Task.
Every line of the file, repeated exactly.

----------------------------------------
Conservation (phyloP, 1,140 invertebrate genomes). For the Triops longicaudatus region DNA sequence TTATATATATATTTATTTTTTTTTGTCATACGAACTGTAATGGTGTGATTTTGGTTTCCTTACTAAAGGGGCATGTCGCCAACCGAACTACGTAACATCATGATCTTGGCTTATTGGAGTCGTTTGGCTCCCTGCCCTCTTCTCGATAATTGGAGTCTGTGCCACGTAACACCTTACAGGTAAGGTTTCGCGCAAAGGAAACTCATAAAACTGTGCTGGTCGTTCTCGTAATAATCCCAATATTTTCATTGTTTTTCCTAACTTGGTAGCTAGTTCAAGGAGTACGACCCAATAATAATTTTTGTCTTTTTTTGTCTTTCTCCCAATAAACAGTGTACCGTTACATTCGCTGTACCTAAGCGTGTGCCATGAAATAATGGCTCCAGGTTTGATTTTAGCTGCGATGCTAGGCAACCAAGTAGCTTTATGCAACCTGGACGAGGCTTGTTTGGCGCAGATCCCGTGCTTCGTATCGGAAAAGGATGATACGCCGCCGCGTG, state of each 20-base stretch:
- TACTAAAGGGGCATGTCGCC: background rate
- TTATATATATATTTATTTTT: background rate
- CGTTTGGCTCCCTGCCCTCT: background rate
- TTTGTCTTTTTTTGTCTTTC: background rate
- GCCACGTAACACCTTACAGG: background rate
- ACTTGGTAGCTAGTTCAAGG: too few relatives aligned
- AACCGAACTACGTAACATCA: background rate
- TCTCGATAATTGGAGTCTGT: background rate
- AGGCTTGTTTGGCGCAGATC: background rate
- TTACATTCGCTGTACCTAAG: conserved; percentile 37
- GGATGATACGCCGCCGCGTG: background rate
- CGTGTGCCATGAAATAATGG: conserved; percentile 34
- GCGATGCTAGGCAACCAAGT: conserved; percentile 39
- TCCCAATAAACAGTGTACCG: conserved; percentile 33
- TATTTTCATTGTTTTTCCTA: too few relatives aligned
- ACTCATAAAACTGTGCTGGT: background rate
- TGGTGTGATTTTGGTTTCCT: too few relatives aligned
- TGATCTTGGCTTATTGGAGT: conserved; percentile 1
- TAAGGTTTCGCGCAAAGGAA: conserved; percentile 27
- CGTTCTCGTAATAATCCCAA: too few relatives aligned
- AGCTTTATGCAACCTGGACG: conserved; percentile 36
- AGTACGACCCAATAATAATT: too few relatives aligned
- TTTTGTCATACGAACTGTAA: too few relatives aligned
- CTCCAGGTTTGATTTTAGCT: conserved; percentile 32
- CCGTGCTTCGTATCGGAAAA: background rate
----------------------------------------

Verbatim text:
Conservation (phyloP, 1,140 invertebrate genomes). For the Triops longicaudatus region DNA sequence TTATATATATATTTATTTTTTTTTGTCATACGAACTGTAATGGTGTGATTTTGGTTTCCTTACTAAAGGGGCATGTCGCCAACCGAACTACGTAACATCATGATCTTGGCTTATTGGAGTCGTTTGGCTCCCTGCCCTCTTCTCGATAATTGGAGTCTGTGCCACGTAACACCTTACAGGTAAGGTTTCGCGCAAAGGAAACTCATAAAACTGTGCTGGTCGTTCTCGTAATAATCCCAATATTTTCATTGTTTTTCCTAACTTGGTAGCTAGTTCAAGGAGTACGACCCAATAATAATTTTTGTCTTTTTTTGTCTTTCTCCCAATAAACAGTGTACCGTTACATTCGCTGTACCTAAGCGTGTGCCATGAAATAATGGCTCCAGGTTTGATTTTAGCTGCGATGCTAGGCAACCAAGTAGCTTTATGCAACCTGGACGAGGCTTGTTTGGCGCAGATCCCGTGCTTCGTATCGGAAAAGGATGATACGCCGCCGCGTG, state of each 20-base stretch:
- TACTAAAGGGGCATGTCGCC: background rate
- TTATATATATATTTATTTTT: background rate
- CGTTTGGCTCCCTGCCCTCT: background rate
- TTTGTCTTTTTTTGTCTTTC: background rate
- GCCACGTAACACCTTACAGG: background rate
- ACTTGGTAGCTAGTTCAAGG: too few relatives aligned
- AACCGAACTACGTAACATCA: background rate
- TCTCGATAATTGGAGTCTGT: background rate
- AGGCTTGTTTGGCGCAGATC: background rate
- TTACATTCGCTGTACCTAAG: conserved; percentile 37
- GGATGATACGCCGCCGCGTG: background rate
- CGTGTGCCATGAAATAATGG: conserved; percentile 34
- GCGATGCTAGGCAACCAAGT: conserved; percentile 39
- TCCCAATAAACAGTGTACCG: conserved; percentile 33
- TATTTTCATTGTTTTTCCTA: too few relatives aligned
- ACTCATAAAACTGTGCTGGT: background rate
- TGGTGTGATTTTGGTTTCCT: too few relatives aligned
- TGATCTTGGCTTATTGGAGT: conserved; percentile 1
- TAAGGTTTCGCGCAAAGGAA: conserved; percentile 27
- CGTTCTCGTAATAATCCCAA: too few relatives aligned
- AGCTTTATGCAACCTGGACG: conserved; percentile 36
- AGTACGACCCAATAATAATT: too few relatives aligned
- TTTTGTCATACGAACTGTAA: too few relatives aligned
- CTCCAGGTTTGATTTTAGCT: conserved; percentile 32
- CCGTGCTTCGTATCGGAAAA: background rate